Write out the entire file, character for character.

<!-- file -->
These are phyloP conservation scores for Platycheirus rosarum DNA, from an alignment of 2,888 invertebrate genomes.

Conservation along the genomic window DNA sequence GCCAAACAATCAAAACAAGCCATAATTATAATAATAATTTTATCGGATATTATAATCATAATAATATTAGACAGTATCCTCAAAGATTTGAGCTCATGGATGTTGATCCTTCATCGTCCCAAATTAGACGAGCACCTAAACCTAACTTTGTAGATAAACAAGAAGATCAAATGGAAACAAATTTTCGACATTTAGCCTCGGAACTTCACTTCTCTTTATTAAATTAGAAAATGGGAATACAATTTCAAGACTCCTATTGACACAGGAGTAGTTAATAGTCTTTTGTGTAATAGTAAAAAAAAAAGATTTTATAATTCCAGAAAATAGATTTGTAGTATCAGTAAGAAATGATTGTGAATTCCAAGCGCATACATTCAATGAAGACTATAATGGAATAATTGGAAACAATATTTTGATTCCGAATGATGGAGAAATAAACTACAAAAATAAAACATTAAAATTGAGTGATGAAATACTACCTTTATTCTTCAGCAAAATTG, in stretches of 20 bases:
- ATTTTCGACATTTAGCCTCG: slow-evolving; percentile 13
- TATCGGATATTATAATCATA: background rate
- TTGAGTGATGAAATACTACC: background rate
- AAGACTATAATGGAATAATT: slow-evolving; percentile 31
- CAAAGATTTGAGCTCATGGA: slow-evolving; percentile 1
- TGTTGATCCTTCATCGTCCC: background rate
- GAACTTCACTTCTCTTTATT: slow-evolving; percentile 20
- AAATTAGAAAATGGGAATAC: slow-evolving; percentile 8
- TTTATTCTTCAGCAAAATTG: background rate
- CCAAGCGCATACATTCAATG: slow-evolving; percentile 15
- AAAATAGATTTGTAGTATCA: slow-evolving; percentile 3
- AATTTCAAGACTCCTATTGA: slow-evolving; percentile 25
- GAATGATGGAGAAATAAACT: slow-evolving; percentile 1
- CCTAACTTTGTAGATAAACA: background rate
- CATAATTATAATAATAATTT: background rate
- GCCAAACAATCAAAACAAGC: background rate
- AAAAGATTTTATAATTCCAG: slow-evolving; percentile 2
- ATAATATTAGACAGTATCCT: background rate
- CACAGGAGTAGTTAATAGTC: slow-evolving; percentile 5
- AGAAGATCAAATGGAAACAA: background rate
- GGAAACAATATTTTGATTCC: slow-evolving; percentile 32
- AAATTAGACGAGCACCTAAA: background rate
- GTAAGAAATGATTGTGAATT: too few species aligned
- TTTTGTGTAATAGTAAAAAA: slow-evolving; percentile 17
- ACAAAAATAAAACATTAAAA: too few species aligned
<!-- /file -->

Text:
These are phyloP conservation scores for Platycheirus rosarum DNA, from an alignment of 2,888 invertebrate genomes.

Conservation along the genomic window DNA sequence GCCAAACAATCAAAACAAGCCATAATTATAATAATAATTTTATCGGATATTATAATCATAATAATATTAGACAGTATCCTCAAAGATTTGAGCTCATGGATGTTGATCCTTCATCGTCCCAAATTAGACGAGCACCTAAACCTAACTTTGTAGATAAACAAGAAGATCAAATGGAAACAAATTTTCGACATTTAGCCTCGGAACTTCACTTCTCTTTATTAAATTAGAAAATGGGAATACAATTTCAAGACTCCTATTGACACAGGAGTAGTTAATAGTCTTTTGTGTAATAGTAAAAAAAAAAGATTTTATAATTCCAGAAAATAGATTTGTAGTATCAGTAAGAAATGATTGTGAATTCCAAGCGCATACATTCAATGAAGACTATAATGGAATAATTGGAAACAATATTTTGATTCCGAATGATGGAGAAATAAACTACAAAAATAAAACATTAAAATTGAGTGATGAAATACTACCTTTATTCTTCAGCAAAATTG, in stretches of 20 bases:
- ATTTTCGACATTTAGCCTCG: slow-evolving; percentile 13
- TATCGGATATTATAATCATA: background rate
- TTGAGTGATGAAATACTACC: background rate
- AAGACTATAATGGAATAATT: slow-evolving; percentile 31
- CAAAGATTTGAGCTCATGGA: slow-evolving; percentile 1
- TGTTGATCCTTCATCGTCCC: background rate
- GAACTTCACTTCTCTTTATT: slow-evolving; percentile 20
- AAATTAGAAAATGGGAATAC: slow-evolving; percentile 8
- TTTATTCTTCAGCAAAATTG: background rate
- CCAAGCGCATACATTCAATG: slow-evolving; percentile 15
- AAAATAGATTTGTAGTATCA: slow-evolving; percentile 3
- AATTTCAAGACTCCTATTGA: slow-evolving; percentile 25
- GAATGATGGAGAAATAAACT: slow-evolving; percentile 1
- CCTAACTTTGTAGATAAACA: background rate
- CATAATTATAATAATAATTT: background rate
- GCCAAACAATCAAAACAAGC: background rate
- AAAAGATTTTATAATTCCAG: slow-evolving; percentile 2
- ATAATATTAGACAGTATCCT: background rate
- CACAGGAGTAGTTAATAGTC: slow-evolving; percentile 5
- AGAAGATCAAATGGAAACAA: background rate
- GGAAACAATATTTTGATTCC: slow-evolving; percentile 32
- AAATTAGACGAGCACCTAAA: background rate
- GTAAGAAATGATTGTGAATT: too few species aligned
- TTTTGTGTAATAGTAAAAAA: slow-evolving; percentile 17
- ACAAAAATAAAACATTAAAA: too few species aligned